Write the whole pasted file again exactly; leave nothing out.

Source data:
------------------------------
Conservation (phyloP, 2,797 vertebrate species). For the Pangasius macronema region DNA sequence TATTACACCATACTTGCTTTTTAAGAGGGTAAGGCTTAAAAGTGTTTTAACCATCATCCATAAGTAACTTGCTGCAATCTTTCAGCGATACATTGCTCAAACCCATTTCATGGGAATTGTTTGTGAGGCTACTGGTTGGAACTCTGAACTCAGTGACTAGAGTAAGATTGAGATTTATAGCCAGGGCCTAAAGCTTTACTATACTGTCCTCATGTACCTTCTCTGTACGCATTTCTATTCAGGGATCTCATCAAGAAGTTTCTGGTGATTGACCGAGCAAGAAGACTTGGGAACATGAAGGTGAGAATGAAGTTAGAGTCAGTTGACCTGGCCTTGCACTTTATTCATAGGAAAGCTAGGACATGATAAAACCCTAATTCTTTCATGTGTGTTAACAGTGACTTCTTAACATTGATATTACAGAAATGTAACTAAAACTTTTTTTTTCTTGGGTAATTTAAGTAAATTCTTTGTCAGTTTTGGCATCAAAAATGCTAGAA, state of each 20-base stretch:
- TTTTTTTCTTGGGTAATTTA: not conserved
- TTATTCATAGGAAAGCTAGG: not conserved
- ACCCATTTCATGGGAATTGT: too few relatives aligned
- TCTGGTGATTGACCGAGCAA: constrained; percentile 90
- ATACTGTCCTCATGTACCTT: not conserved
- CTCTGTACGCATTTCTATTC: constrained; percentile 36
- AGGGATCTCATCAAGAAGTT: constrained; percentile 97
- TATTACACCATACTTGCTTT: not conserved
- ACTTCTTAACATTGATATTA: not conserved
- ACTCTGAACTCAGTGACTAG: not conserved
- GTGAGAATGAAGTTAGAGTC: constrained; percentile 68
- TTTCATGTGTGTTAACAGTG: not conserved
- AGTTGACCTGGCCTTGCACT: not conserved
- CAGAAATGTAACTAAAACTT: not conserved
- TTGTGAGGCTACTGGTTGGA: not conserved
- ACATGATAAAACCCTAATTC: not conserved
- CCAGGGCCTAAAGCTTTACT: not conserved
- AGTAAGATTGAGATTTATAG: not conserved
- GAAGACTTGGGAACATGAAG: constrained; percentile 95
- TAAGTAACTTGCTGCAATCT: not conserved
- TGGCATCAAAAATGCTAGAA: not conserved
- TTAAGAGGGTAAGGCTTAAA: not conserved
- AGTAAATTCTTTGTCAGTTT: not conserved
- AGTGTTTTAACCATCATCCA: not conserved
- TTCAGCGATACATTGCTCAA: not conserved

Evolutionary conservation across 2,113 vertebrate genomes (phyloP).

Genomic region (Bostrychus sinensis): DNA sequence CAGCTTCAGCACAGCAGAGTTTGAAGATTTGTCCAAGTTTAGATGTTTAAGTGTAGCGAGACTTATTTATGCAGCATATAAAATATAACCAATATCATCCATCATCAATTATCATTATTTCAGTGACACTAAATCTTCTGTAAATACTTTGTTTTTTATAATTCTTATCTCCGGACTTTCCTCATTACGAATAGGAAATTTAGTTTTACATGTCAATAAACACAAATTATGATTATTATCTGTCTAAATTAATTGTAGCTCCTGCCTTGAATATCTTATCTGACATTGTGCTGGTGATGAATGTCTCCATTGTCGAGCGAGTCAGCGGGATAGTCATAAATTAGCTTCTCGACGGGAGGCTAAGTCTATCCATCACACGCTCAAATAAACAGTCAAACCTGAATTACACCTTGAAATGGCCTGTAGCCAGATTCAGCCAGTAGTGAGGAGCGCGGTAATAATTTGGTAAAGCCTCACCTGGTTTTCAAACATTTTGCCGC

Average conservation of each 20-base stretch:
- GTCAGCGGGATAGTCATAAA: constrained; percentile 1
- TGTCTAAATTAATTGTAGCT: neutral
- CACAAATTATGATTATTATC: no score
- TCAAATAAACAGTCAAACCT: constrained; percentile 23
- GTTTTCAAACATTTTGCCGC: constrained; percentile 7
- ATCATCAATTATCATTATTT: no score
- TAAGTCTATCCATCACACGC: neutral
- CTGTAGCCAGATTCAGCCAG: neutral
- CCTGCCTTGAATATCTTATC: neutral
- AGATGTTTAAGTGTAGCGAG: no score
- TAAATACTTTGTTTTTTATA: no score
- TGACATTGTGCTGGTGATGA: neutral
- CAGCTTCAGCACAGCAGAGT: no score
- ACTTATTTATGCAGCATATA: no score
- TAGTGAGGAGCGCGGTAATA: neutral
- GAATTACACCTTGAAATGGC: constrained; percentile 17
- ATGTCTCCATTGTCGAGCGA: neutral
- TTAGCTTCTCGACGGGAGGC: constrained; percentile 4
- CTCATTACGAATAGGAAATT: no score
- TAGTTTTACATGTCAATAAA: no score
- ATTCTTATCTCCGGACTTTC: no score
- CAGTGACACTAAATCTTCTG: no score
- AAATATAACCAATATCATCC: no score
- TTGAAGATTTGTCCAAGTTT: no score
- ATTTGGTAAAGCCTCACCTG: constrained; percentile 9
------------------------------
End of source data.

Conservation (phyloP, 2,797 vertebrate species). For the Pangasius macronema region DNA sequence TATTACACCATACTTGCTTTTTAAGAGGGTAAGGCTTAAAAGTGTTTTAACCATCATCCATAAGTAACTTGCTGCAATCTTTCAGCGATACATTGCTCAAACCCATTTCATGGGAATTGTTTGTGAGGCTACTGGTTGGAACTCTGAACTCAGTGACTAGAGTAAGATTGAGATTTATAGCCAGGGCCTAAAGCTTTACTATACTGTCCTCATGTACCTTCTCTGTACGCATTTCTATTCAGGGATCTCATCAAGAAGTTTCTGGTGATTGACCGAGCAAGAAGACTTGGGAACATGAAGGTGAGAATGAAGTTAGAGTCAGTTGACCTGGCCTTGCACTTTATTCATAGGAAAGCTAGGACATGATAAAACCCTAATTCTTTCATGTGTGTTAACAGTGACTTCTTAACATTGATATTACAGAAATGTAACTAAAACTTTTTTTTTCTTGGGTAATTTAAGTAAATTCTTTGTCAGTTTTGGCATCAAAAATGCTAGAA, state of each 20-base stretch:
- TTTTTTTCTTGGGTAATTTA: not conserved
- TTATTCATAGGAAAGCTAGG: not conserved
- ACCCATTTCATGGGAATTGT: too few relatives aligned
- TCTGGTGATTGACCGAGCAA: constrained; percentile 90
- ATACTGTCCTCATGTACCTT: not conserved
- CTCTGTACGCATTTCTATTC: constrained; percentile 36
- AGGGATCTCATCAAGAAGTT: constrained; percentile 97
- TATTACACCATACTTGCTTT: not conserved
- ACTTCTTAACATTGATATTA: not conserved
- ACTCTGAACTCAGTGACTAG: not conserved
- GTGAGAATGAAGTTAGAGTC: constrained; percentile 68
- TTTCATGTGTGTTAACAGTG: not conserved
- AGTTGACCTGGCCTTGCACT: not conserved
- CAGAAATGTAACTAAAACTT: not conserved
- TTGTGAGGCTACTGGTTGGA: not conserved
- ACATGATAAAACCCTAATTC: not conserved
- CCAGGGCCTAAAGCTTTACT: not conserved
- AGTAAGATTGAGATTTATAG: not conserved
- GAAGACTTGGGAACATGAAG: constrained; percentile 95
- TAAGTAACTTGCTGCAATCT: not conserved
- TGGCATCAAAAATGCTAGAA: not conserved
- TTAAGAGGGTAAGGCTTAAA: not conserved
- AGTAAATTCTTTGTCAGTTT: not conserved
- AGTGTTTTAACCATCATCCA: not conserved
- TTCAGCGATACATTGCTCAA: not conserved

Evolutionary conservation across 2,113 vertebrate genomes (phyloP).

Genomic region (Bostrychus sinensis): DNA sequence CAGCTTCAGCACAGCAGAGTTTGAAGATTTGTCCAAGTTTAGATGTTTAAGTGTAGCGAGACTTATTTATGCAGCATATAAAATATAACCAATATCATCCATCATCAATTATCATTATTTCAGTGACACTAAATCTTCTGTAAATACTTTGTTTTTTATAATTCTTATCTCCGGACTTTCCTCATTACGAATAGGAAATTTAGTTTTACATGTCAATAAACACAAATTATGATTATTATCTGTCTAAATTAATTGTAGCTCCTGCCTTGAATATCTTATCTGACATTGTGCTGGTGATGAATGTCTCCATTGTCGAGCGAGTCAGCGGGATAGTCATAAATTAGCTTCTCGACGGGAGGCTAAGTCTATCCATCACACGCTCAAATAAACAGTCAAACCTGAATTACACCTTGAAATGGCCTGTAGCCAGATTCAGCCAGTAGTGAGGAGCGCGGTAATAATTTGGTAAAGCCTCACCTGGTTTTCAAACATTTTGCCGC

Average conservation of each 20-base stretch:
- GTCAGCGGGATAGTCATAAA: constrained; percentile 1
- TGTCTAAATTAATTGTAGCT: neutral
- CACAAATTATGATTATTATC: no score
- TCAAATAAACAGTCAAACCT: constrained; percentile 23
- GTTTTCAAACATTTTGCCGC: constrained; percentile 7
- ATCATCAATTATCATTATTT: no score
- TAAGTCTATCCATCACACGC: neutral
- CTGTAGCCAGATTCAGCCAG: neutral
- CCTGCCTTGAATATCTTATC: neutral
- AGATGTTTAAGTGTAGCGAG: no score
- TAAATACTTTGTTTTTTATA: no score
- TGACATTGTGCTGGTGATGA: neutral
- CAGCTTCAGCACAGCAGAGT: no score
- ACTTATTTATGCAGCATATA: no score
- TAGTGAGGAGCGCGGTAATA: neutral
- GAATTACACCTTGAAATGGC: constrained; percentile 17
- ATGTCTCCATTGTCGAGCGA: neutral
- TTAGCTTCTCGACGGGAGGC: constrained; percentile 4
- CTCATTACGAATAGGAAATT: no score
- TAGTTTTACATGTCAATAAA: no score
- ATTCTTATCTCCGGACTTTC: no score
- CAGTGACACTAAATCTTCTG: no score
- AAATATAACCAATATCATCC: no score
- TTGAAGATTTGTCCAAGTTT: no score
- ATTTGGTAAAGCCTCACCTG: constrained; percentile 9